Posts tagged WordPress
Today I finally took pics of Worn (and finally decided on a title). It is so much easier to take pics when you have the right equipment and use a level. I no longer rely on my design board that leans against the wall — it was creating a keystone effect that I was having to counteract in Photoshop. I now use a photography support stand so the piece hangs from a bar and there is no distortion. I have also made friends with my level. I level the bar on the photography stand — and now also on my camera. I’ve always wondered by my pics lean to one side — and now I use the level to adjust the camera tripod until it’s level. I just ordered a level for the camera shoe which should make it even easier. You would think that if you opened the stand completely in all directions and the bubble level on the stand was level that you would be fine — and that’s just not true. So having leveled my stand and my camera on my tripod, I came out with perfect pics the first time. The only thing I did in Photoshop was crop — and for the website, I adjusted the size and added watermarks (so if they migrate to Pinterest it might generate some traffic back to my site).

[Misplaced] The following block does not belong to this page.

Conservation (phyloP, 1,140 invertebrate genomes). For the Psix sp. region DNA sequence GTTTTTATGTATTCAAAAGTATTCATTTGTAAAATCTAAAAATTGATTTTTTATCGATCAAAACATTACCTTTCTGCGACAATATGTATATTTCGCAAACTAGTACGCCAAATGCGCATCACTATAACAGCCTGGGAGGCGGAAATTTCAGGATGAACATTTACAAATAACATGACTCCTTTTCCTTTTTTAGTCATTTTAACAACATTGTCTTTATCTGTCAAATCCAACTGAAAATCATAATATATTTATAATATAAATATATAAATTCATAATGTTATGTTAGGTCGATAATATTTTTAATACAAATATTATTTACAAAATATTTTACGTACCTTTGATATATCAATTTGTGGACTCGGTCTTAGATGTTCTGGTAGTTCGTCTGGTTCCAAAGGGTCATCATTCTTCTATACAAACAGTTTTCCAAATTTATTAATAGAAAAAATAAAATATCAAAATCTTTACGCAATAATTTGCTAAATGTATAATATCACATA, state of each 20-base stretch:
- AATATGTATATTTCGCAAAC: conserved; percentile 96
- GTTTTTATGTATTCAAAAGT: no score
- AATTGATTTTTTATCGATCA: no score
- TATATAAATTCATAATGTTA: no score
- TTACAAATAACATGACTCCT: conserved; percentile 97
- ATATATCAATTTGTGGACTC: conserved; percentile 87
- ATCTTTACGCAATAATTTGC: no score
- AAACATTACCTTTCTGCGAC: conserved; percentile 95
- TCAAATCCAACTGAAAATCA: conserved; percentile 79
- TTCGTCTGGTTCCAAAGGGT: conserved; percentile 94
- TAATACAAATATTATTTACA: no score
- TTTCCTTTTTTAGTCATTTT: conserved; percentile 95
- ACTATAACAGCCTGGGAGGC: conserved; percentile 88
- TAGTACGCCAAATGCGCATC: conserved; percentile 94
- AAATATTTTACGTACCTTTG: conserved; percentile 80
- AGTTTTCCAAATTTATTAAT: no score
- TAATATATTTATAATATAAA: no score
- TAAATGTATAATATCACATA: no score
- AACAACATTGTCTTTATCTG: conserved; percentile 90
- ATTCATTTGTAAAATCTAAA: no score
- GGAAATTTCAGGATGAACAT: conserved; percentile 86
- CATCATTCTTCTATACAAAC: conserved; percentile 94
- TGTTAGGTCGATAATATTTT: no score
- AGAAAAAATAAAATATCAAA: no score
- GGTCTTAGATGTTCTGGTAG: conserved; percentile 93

I also drew up a new Page for Worn. There are a few recent changes in WordPress 3.9 that are making the pics act strange but I just worked around it. Overall I think the page looks fine.
I was worried when I finished this piece that I wouldn’t know what to do next — what my next piece should be. I spent a day this week looking at exhibits to enter this year and trying to decide how I wanted that to influence me. In the end, I decided that I wanted to think with my hands. I started working on a small piece for a very specific themed juried exhibit — but it isn’t large and will give me time to think about my next large project.